“China Inc. already controls Mars,” said Holmes. Not even the Chinese rep objected to their nickname for the consortium of huge Chinese companies that still competed on the world stage.  Holmes nodded at the rep.  “I already have their agreement for my plan.  The Russian oligarchy has also agreed in principle. Why wouldn’t they? They’ve been doing the same thing to their own people since Putin.  What say the rest of you?”

“I’d expect some tax benefits if WorldNet has to pay for mercenaries and other security services,” said Ito. “I’m sure the others will feel the same.”

“Or we can just make all the splinter-countries pay for protection,” said Holmes. “It worked for New York mobs once upon a time.”

“We’d have to make some kind of truce,” said the WorldNet rep.  “We can’t fight among ourselves as much and still pull this off. Building such a truce will be a bit dicey.”

“We’ll limit our competition to profit seeking. The truce only has to work to maintain order amidst the Chaos.”


They debated for another three hours.  The truce they obtained was an uneasy one, but the multinationals’ representatives agreed to the basic plan modified by some tweaks.  They would go about implementing the plan in secret, of course.  The rabble could never know they were being manipulated.  They had rarely known, and when they did, they were powerless to do anything about it.


The Chaos Chronicles Trilogy Collection, a bundle of sci-f novels, is available now on Amazon, Smashwords, and all the latter’s affiliate retailers and lenders. The trilogy takes the reader from an Earth dominated by multinationals and policed by their mercenaries to the first interstellar colonies…and beyond–and exciting ride from dystopia to new horizons for humans and ETs. Many hours of sci-fi reading await you. No reviews of this bundle yet, but you can have a free copy in exchange for an honest review–query via my contact page.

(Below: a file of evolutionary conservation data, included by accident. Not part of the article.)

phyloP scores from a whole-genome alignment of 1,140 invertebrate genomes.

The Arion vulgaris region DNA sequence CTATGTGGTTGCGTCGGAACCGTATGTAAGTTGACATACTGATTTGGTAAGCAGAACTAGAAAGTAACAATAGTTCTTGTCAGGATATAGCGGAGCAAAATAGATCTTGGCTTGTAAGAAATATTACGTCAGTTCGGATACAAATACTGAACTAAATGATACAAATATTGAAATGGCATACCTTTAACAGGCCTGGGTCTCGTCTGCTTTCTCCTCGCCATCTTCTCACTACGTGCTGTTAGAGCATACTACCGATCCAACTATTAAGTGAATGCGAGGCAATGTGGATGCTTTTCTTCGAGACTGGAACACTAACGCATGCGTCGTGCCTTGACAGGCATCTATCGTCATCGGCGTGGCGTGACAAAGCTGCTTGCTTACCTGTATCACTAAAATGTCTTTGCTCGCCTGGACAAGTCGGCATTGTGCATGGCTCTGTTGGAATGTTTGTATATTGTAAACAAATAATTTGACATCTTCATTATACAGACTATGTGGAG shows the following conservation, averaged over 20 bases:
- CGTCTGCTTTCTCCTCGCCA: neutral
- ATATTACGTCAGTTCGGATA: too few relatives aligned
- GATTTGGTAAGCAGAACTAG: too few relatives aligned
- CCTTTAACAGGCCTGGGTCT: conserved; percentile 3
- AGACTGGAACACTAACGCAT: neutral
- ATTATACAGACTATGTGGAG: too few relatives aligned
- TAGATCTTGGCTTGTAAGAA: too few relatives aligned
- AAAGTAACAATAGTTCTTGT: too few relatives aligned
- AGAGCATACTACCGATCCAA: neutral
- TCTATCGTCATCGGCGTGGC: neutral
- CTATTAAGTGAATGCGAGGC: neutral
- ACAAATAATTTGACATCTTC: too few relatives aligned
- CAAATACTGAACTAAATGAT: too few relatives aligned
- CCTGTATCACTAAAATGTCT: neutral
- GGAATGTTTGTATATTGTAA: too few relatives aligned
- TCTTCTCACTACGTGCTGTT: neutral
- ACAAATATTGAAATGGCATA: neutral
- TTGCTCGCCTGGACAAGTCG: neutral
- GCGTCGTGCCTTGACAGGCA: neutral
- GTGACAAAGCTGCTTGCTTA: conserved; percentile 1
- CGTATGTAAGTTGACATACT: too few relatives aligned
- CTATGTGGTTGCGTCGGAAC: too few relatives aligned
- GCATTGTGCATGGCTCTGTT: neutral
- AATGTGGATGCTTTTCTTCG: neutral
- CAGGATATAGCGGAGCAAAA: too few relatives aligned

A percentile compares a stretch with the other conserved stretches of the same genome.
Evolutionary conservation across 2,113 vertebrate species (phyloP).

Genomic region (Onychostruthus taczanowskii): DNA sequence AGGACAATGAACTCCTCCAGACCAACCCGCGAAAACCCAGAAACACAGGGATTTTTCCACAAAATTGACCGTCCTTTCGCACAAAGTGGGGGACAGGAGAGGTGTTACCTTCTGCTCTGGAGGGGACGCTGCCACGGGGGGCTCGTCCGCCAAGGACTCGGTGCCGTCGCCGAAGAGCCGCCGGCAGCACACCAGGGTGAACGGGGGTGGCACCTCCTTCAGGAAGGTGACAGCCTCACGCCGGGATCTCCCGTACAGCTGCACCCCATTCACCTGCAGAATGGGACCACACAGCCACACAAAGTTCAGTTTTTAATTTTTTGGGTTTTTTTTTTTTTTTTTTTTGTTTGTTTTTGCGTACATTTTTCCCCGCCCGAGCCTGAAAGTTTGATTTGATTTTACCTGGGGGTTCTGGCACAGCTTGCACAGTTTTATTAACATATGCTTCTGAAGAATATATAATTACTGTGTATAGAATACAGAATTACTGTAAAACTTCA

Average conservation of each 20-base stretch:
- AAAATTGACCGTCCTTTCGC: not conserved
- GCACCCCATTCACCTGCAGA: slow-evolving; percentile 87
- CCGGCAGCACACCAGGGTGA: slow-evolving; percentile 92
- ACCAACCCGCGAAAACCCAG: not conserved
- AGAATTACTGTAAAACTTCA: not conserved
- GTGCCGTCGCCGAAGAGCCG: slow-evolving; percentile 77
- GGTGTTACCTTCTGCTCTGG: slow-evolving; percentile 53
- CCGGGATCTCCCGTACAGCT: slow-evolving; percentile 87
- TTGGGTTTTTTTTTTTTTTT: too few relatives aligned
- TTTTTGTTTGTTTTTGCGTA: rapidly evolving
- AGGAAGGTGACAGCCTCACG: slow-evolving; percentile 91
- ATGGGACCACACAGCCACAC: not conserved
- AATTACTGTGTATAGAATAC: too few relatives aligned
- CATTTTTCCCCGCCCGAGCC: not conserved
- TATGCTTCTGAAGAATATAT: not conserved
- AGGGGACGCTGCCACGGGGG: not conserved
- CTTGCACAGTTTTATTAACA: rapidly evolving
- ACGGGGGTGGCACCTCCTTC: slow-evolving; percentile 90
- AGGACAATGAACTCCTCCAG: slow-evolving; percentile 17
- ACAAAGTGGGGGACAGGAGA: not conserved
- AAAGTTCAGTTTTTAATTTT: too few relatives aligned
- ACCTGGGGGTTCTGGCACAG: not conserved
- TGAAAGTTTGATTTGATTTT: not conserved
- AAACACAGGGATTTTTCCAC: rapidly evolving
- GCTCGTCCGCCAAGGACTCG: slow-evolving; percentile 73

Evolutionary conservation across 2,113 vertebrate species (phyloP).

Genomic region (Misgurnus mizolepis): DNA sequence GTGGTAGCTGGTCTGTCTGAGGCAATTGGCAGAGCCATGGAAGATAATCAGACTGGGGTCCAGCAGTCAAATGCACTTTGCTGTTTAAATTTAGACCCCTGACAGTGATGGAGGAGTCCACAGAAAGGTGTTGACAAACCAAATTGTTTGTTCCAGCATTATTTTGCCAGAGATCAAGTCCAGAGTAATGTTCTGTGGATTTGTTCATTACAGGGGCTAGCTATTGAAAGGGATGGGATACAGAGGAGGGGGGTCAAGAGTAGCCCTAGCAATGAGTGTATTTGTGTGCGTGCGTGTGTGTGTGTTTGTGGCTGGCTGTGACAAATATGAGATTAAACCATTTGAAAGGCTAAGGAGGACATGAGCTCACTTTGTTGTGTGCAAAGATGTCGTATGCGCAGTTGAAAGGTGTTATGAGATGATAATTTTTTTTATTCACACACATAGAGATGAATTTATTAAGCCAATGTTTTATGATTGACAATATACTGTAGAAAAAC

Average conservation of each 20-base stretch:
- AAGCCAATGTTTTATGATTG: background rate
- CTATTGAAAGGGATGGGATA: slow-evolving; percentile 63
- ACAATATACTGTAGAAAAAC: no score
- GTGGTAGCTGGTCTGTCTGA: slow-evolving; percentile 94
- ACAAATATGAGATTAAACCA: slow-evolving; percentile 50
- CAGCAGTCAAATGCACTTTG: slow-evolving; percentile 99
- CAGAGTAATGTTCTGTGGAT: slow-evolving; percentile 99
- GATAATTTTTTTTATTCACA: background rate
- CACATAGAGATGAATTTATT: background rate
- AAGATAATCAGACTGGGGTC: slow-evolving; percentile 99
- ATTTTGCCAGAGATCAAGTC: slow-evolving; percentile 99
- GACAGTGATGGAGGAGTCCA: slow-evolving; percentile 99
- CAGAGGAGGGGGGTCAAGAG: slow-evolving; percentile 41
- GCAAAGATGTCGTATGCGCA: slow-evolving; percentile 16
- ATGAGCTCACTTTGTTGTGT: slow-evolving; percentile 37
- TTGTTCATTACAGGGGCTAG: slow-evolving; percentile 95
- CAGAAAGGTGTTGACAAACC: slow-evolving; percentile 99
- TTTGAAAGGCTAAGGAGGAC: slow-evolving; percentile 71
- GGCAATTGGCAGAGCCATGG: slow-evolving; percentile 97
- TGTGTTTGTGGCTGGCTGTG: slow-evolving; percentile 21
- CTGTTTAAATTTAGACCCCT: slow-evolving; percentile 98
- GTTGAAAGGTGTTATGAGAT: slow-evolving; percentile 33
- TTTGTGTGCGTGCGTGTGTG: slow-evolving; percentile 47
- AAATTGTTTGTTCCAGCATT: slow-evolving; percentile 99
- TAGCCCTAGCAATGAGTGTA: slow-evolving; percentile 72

New review of Rembrandt’s Angel (a mystery/thriller from Penmore Press). To what lengths would you go to recover a stolen masterpiece? Scotland Yard’s Art and Antiques Inspector Esther Brookstone goes the extra mile. She and paramour/sidekick Bastiann van Coevorden, an Interpol agent, set out to outwit the dealers of stolen art and recover “An Angel with Titus’ Features,” a Rembrandt painting stolen by Nazis in World War Two. Their efforts lead to much more as they uncover an international conspiracy that threatens Europe. During their dangerous adventures, their relationship solidifies and becomes a full-blown romance. This book is available in ebook format at Amazon and Smashwords and the latter’s affiliate retailers (Apple, B&N, Kobo). It’s available as a print version at Amazon, B&N, or your favorite bookstore (if not there, ask for it). See the quality five-star reviews on Amazon—thank you, reviewers, for not writing one- or two-line simple endorsements instead of reviews!  I’d rather have one detailed review than ten product endorsements.  You can also peruse the review and interview on Feathered Quill.

In libris libertas….